In a private $50,000 per person fundraiser this past May, Romney asserted that “there are 47 percent of the people who will vote for the president no matter what. All right, there are 47 percent who are with him, who are dependent upon government, who believe that they are victims, who believe the government has a responsibility to care for them, who believe that they are entitled to health care, to food, to housing, to you-name-it…these are people who pay no income tax.”
Romney then continued to say, “My job is not to worry about those people. I’ll never convince them they should take personal responsibility and care for their lives.”
My job is not to worry about those people. I’ll never convince them they should take personal responsibility and care for their lives.
Romney’s remarks expose a goldmine of problems about this presidential candidate, but at least he has got some of his facts straight. Data from the Tax Policy Center shows that in 2011, 46.4 percent of American households paid no federal income tax.
But just because some people do not pay income tax does not mean they are exempt from paying any taxes at all. The data from the Tax Policy Center also states that almost two-thirds of households that paid no income tax did pay payroll taxes, and that most people also pay state, local, sales, gas and property taxes.
The most obvious falsity in Romney’s statement is that this 47 percent of Americans will vote for Obama. One of the demographic groups less likely to pay income taxes but more likely to vote Republican are people over the age of 65. In 2008, voters age 65 and over voted for Republican nominee John McCain over President Obama 53 percent to 45 percent. A CBS News/New York Times poll also shows that Romney has obtained the national support of these voters. Fifty-three percent of voters 65 and older support Romney, while only 38 percent support Obama.
Romney is calling his elderly fans a bunch of moochers. You would think that after paying into Social Security and Medicare for decades, you would indeed be entitled to them.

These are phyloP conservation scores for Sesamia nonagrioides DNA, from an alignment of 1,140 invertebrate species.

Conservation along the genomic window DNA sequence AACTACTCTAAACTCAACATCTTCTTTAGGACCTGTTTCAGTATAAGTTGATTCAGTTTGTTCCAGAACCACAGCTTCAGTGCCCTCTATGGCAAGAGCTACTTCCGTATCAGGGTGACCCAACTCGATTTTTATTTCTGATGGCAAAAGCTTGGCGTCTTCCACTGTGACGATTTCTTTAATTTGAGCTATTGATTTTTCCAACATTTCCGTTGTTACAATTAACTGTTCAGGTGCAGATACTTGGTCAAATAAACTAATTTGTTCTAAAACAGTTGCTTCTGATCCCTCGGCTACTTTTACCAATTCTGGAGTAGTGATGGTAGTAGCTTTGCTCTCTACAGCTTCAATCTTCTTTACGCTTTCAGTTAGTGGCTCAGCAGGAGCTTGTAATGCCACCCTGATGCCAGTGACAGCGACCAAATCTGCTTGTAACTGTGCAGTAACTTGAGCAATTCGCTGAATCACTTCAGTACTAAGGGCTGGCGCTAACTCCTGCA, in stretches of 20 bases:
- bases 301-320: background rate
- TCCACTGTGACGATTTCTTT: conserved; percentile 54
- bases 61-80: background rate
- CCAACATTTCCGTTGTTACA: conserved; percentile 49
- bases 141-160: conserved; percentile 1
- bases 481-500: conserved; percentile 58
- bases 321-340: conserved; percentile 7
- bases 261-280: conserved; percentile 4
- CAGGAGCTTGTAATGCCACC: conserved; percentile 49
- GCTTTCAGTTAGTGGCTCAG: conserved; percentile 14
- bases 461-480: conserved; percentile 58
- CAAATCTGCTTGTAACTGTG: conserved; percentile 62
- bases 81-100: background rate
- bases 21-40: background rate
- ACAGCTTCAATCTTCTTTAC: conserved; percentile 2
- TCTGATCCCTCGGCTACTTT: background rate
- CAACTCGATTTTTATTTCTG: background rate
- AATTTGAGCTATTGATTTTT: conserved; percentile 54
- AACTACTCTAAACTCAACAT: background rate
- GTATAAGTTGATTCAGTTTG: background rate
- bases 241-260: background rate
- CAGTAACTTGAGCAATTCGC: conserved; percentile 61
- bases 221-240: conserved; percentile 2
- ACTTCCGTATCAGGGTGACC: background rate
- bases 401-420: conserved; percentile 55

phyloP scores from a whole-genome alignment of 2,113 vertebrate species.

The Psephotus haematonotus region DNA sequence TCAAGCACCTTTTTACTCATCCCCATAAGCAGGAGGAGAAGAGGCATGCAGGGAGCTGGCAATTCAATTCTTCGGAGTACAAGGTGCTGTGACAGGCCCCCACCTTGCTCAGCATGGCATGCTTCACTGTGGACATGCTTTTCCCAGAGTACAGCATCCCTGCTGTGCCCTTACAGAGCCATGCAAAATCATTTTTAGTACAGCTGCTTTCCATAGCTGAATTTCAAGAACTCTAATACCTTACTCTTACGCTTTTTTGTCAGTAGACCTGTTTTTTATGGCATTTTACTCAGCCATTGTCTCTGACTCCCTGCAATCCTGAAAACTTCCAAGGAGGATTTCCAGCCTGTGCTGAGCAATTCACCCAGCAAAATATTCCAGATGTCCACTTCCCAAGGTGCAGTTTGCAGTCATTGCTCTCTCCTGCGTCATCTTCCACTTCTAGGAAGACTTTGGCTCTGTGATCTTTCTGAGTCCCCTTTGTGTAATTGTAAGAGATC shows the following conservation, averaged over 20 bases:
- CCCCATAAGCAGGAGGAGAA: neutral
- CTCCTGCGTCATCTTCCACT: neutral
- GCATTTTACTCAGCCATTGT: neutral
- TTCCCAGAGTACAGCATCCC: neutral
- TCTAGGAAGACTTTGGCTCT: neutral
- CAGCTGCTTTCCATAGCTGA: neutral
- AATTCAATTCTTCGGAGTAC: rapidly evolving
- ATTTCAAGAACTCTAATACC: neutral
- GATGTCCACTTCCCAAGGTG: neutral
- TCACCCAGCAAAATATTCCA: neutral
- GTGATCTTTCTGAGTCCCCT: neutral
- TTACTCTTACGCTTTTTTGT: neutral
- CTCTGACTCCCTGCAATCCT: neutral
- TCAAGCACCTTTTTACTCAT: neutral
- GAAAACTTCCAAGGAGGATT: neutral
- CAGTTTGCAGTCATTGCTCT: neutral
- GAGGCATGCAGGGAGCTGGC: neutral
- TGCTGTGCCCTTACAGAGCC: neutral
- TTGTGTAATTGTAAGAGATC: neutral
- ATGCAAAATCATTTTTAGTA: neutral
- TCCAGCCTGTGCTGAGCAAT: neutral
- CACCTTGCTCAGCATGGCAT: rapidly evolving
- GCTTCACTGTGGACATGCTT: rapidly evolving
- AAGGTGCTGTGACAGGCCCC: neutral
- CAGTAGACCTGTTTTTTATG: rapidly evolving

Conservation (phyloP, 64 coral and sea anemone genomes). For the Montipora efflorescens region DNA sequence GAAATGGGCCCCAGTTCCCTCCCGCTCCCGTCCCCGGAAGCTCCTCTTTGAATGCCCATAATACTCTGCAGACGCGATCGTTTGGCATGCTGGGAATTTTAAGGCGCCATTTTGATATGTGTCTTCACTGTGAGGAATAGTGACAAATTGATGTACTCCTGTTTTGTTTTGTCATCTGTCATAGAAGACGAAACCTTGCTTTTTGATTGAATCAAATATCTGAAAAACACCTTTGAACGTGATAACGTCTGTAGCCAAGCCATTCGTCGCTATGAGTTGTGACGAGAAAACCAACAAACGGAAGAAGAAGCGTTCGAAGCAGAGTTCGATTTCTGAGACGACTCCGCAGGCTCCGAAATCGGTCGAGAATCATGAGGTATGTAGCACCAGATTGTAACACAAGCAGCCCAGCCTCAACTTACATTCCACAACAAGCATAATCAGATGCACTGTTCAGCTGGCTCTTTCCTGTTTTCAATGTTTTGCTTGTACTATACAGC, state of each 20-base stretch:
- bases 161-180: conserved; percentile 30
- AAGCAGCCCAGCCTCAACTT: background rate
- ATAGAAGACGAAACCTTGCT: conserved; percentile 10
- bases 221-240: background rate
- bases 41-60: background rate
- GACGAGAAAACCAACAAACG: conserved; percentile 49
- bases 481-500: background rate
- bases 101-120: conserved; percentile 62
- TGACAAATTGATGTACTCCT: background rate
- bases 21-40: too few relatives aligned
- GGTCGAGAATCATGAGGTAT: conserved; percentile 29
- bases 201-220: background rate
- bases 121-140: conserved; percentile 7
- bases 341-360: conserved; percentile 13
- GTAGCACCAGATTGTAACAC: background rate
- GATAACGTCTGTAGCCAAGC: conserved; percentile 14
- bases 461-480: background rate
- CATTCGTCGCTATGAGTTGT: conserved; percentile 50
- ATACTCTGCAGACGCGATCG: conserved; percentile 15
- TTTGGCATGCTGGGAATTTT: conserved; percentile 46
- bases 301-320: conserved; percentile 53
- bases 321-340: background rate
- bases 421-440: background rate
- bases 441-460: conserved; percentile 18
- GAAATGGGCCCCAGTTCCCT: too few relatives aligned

Perhaps I’m being a bit unfair. Hopefully Romney wasn’t thinking about the elderly when he made his remarks. He also, hopefully, wasn’t thinking about American soldiers, who do not pay federal income tax while in combat zones and rely on numerous government benefits when they come home.
Instead, Romney was probably thinking what most Republicans are thinking when they talk about people getting free handouts: the poor. At their most basic level, Romney’s comments illustrate the ever-popular conservative idea of the laziness of the impoverished. Benefiting from loopholes in the tax code becomes a mortal sin— a sin of which Romney himself is guilty.
In 2010, Romney had an adjusted gross income of $21.6 million. Without the loopholes in the tax code concerning the preferential treatment of investors, Romney would have paid $7.56 million in taxes. Instead, he only paid $3 million, thereby enjoying a lower income tax rate than the entire working class. Actually, at an income tax rate of roughly 13 percent, Romney has a tax rate that is lower than the poorest fifth of American households. These households paid a 16 percent of their total incomes in combined federal, state and local taxes, and the second poorest fifth paid 21 percent.
Yet somehow, Romney and his fellow millionaires cast themselves to be victims of the tax code, even while embracing the government benefits they so decry.